France’s presidential race. Today marks the deadline for French presidential hopefuls to submit the 500 signatures from elected officials backing their candidacy. French President Emmanuel Macron officially announced his campaign for reelection on Thursday, in what is likely to be a field with heavy right-wing representation. The latest polling indicated Macron would receive the most votes in the first round on April 10 and would handily defeat his most likely rival, Marine Le Pen, in the second round. Although Le Pen has taken a more critical stance toward Russia in recent days, she is currently facing scrutiny over her party’s past reliance on a Russian bank for funding and a recent campaign leaflet featuring a photo of her alongside Putin.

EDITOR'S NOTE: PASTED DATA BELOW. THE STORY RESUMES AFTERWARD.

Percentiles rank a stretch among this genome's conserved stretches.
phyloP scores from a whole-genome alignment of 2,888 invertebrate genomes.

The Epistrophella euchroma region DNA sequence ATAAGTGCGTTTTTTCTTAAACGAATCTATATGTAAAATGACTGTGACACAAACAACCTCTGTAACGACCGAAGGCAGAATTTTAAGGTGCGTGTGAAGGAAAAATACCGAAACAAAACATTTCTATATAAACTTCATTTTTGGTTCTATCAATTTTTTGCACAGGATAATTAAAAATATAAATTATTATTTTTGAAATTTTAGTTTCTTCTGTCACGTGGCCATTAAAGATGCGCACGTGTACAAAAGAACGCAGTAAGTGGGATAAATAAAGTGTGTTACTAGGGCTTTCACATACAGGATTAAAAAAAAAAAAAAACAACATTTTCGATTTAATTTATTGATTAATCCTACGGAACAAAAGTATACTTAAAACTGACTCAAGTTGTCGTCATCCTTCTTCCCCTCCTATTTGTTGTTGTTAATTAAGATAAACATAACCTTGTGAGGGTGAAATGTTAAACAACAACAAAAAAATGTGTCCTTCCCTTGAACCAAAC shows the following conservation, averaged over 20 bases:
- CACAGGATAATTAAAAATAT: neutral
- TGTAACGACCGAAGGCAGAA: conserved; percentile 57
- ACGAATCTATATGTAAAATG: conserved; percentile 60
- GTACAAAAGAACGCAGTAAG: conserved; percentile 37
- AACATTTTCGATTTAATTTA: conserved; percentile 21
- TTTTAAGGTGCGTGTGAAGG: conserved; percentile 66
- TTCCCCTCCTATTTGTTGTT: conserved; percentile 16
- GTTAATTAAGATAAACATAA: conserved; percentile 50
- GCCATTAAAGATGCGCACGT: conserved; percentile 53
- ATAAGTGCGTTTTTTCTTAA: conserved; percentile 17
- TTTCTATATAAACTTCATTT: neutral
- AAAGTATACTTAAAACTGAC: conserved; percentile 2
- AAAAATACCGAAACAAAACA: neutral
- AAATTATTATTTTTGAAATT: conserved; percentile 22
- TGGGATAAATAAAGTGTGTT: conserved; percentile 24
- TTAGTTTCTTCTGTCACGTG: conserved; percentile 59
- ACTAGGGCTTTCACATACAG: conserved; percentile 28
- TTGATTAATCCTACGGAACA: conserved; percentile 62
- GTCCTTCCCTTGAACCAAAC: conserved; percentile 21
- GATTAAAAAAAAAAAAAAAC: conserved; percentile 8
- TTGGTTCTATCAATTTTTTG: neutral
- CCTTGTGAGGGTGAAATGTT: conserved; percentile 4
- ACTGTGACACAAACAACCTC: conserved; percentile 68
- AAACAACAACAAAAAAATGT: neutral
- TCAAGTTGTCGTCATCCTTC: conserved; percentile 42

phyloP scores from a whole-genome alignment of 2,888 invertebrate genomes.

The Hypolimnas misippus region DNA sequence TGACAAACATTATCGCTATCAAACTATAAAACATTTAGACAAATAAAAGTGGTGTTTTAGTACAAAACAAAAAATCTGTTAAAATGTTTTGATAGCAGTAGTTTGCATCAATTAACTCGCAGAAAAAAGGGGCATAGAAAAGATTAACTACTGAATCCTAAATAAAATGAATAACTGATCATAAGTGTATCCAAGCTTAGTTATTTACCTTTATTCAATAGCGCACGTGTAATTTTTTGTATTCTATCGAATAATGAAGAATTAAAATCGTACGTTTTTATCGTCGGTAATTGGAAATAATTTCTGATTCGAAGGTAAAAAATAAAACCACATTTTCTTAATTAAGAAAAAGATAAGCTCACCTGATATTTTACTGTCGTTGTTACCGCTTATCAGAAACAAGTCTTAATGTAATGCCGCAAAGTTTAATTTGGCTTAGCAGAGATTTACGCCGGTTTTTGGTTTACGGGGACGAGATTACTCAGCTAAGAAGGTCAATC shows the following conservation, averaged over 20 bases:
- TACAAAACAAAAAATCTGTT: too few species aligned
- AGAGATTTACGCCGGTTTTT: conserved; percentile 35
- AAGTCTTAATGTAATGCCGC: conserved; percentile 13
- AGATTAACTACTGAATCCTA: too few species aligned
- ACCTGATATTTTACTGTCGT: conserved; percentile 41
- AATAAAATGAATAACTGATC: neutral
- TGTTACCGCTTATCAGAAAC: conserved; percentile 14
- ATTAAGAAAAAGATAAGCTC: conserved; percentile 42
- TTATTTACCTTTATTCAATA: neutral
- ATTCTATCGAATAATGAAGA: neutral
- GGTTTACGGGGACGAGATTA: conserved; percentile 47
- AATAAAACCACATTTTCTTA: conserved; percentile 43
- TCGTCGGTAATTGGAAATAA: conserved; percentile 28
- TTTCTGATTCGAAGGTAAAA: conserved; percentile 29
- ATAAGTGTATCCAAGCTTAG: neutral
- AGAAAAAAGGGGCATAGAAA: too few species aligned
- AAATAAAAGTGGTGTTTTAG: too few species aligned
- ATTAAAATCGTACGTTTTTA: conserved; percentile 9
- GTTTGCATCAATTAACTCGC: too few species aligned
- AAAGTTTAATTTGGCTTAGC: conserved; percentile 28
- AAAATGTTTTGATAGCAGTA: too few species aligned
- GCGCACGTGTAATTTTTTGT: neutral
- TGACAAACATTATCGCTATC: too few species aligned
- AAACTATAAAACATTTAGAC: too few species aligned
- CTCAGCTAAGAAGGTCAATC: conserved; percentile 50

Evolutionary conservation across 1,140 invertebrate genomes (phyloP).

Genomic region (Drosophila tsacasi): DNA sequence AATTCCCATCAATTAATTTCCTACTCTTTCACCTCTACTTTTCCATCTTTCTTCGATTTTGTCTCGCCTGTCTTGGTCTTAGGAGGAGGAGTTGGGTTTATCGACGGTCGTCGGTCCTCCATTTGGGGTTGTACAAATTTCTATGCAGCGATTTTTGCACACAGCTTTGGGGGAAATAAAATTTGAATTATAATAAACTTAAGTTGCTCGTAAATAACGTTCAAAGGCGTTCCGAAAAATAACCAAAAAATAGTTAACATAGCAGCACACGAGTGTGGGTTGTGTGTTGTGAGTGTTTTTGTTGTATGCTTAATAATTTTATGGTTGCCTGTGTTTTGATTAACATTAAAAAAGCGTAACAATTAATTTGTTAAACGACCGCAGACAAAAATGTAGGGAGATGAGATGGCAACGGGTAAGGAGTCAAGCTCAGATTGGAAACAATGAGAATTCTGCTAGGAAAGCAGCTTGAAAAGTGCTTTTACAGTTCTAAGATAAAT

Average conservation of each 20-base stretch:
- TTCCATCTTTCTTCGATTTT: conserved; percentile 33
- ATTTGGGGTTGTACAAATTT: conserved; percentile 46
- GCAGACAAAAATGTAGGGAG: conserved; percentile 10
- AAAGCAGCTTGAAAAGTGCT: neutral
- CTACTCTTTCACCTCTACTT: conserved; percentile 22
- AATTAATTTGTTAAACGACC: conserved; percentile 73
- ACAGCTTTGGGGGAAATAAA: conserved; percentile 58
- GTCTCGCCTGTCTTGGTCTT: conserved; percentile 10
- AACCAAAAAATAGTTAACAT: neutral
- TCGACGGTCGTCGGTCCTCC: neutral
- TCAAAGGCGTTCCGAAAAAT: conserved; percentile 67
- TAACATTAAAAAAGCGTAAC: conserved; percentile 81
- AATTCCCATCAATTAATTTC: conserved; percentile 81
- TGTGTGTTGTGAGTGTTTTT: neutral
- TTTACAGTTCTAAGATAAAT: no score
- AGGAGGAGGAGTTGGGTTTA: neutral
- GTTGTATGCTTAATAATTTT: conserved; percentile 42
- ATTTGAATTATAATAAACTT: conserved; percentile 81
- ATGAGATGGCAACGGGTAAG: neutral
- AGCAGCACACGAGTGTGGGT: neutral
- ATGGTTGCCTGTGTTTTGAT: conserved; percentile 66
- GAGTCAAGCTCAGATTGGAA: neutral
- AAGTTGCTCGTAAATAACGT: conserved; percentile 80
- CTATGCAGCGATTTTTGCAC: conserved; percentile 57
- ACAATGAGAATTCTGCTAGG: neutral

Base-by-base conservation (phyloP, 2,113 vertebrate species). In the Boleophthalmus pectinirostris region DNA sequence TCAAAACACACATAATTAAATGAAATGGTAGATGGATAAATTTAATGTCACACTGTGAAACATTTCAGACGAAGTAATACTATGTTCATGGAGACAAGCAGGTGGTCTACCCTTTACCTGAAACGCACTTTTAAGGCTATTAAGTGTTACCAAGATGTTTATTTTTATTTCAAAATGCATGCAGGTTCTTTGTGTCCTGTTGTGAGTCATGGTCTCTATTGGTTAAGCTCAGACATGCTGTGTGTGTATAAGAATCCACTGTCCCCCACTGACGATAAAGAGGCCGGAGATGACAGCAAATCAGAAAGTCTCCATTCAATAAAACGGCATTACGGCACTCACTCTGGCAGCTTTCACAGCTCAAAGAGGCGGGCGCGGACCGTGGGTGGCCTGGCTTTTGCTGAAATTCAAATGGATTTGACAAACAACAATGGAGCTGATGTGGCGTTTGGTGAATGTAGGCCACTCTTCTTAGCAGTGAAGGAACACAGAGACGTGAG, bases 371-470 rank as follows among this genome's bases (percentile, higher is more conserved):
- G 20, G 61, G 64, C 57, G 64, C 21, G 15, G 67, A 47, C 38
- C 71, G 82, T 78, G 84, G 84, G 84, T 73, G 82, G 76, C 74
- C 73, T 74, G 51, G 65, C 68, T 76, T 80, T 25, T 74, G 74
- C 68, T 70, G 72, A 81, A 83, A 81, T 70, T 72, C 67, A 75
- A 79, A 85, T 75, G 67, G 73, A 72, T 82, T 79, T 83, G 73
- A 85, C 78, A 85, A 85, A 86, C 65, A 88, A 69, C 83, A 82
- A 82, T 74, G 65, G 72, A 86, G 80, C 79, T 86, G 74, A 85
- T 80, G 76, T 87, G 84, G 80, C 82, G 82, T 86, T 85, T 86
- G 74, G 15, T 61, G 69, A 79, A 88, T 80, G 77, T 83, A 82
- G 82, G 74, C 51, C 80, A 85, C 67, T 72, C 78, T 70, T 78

Keep an Eye On

Iran’s nuclear issues. International Atomic Energy Agency chief Rafael Grossi, who has expressed alarm this week over fighting in Ukraine near nuclear facilities, travels to Tehran on Saturday in a trip aimed at resolving outstanding issues regarding uranium traces found at undeclared nuclear sites. Iran has demanded that the watchdog’s investigation be closed as all sides move closer to a revival of the 2015 nuclear deal, while the organization has maintained its independence, saying political matters would not factor into its thinking.

Colm Quinn is the newsletter writer at Foreign Policy. Twitter: @colmfquinn

Amy Mackinnon is a national security and intelligence reporter at Foreign Policy. Twitter: @ak_mack